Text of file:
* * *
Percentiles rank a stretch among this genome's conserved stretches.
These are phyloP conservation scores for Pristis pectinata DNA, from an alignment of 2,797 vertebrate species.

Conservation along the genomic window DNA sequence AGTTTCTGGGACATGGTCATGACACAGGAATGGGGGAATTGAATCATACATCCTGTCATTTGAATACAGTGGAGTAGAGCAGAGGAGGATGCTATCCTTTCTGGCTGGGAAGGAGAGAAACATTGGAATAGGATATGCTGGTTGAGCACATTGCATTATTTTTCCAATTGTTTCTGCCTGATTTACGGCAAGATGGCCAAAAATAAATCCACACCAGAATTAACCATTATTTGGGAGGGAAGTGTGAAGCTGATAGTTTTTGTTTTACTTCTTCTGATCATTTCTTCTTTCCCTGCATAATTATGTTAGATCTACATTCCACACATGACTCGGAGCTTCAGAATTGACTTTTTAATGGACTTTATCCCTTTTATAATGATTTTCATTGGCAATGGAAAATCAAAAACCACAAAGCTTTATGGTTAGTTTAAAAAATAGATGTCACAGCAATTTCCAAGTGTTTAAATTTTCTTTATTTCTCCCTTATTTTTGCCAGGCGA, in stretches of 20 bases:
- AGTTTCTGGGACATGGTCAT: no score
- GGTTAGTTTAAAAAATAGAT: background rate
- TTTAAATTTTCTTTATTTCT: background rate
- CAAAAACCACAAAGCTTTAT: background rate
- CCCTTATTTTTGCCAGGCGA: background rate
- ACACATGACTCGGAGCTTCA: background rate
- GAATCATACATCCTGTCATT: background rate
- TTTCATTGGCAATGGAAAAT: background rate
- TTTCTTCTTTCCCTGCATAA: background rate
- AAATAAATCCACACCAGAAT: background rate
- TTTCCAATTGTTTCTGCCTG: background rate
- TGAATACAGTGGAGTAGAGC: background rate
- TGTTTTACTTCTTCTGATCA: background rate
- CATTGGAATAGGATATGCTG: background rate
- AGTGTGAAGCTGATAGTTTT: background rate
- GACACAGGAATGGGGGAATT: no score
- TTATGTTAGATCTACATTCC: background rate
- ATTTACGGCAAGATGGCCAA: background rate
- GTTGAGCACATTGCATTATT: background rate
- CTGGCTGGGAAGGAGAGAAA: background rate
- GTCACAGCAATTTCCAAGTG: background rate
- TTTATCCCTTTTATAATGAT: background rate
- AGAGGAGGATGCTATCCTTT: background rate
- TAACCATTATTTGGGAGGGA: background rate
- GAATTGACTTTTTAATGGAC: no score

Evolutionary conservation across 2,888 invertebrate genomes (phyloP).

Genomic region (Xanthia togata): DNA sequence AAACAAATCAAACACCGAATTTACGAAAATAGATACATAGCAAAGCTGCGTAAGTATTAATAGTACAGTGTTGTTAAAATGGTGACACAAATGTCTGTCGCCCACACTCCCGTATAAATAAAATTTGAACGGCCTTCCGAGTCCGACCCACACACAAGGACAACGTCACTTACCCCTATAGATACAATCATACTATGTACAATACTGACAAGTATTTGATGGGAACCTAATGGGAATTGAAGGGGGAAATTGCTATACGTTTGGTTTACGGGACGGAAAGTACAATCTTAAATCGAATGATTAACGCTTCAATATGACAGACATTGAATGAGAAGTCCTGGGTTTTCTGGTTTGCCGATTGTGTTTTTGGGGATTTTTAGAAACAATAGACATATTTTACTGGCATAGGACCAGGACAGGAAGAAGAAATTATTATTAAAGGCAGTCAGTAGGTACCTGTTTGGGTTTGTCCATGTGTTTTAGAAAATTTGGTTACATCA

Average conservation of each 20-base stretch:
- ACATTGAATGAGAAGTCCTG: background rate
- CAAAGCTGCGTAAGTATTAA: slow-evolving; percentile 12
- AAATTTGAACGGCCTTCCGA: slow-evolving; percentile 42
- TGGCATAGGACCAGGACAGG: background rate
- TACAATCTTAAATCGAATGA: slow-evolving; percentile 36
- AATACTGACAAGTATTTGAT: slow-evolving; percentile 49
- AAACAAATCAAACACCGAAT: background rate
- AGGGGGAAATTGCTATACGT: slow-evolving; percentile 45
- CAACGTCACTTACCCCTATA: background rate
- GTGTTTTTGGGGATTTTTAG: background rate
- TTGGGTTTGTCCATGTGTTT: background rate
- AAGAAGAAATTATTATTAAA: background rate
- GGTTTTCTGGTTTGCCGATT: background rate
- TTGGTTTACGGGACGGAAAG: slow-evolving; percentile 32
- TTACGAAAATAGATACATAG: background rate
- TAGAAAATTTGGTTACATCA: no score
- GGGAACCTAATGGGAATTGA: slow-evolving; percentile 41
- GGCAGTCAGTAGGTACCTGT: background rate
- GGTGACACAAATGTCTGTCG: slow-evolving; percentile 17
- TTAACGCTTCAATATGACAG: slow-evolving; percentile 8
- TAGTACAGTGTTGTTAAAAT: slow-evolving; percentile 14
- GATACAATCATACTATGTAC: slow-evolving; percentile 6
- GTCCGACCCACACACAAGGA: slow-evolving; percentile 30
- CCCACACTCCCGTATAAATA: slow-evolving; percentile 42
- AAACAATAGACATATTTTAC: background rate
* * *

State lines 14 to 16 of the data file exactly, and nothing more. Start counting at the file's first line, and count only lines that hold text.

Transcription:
- TTTCCAATTGTTTCTGCCTG: background rate
- TGAATACAGTGGAGTAGAGC: background rate
- TGTTTTACTTCTTCTGATCA: background rate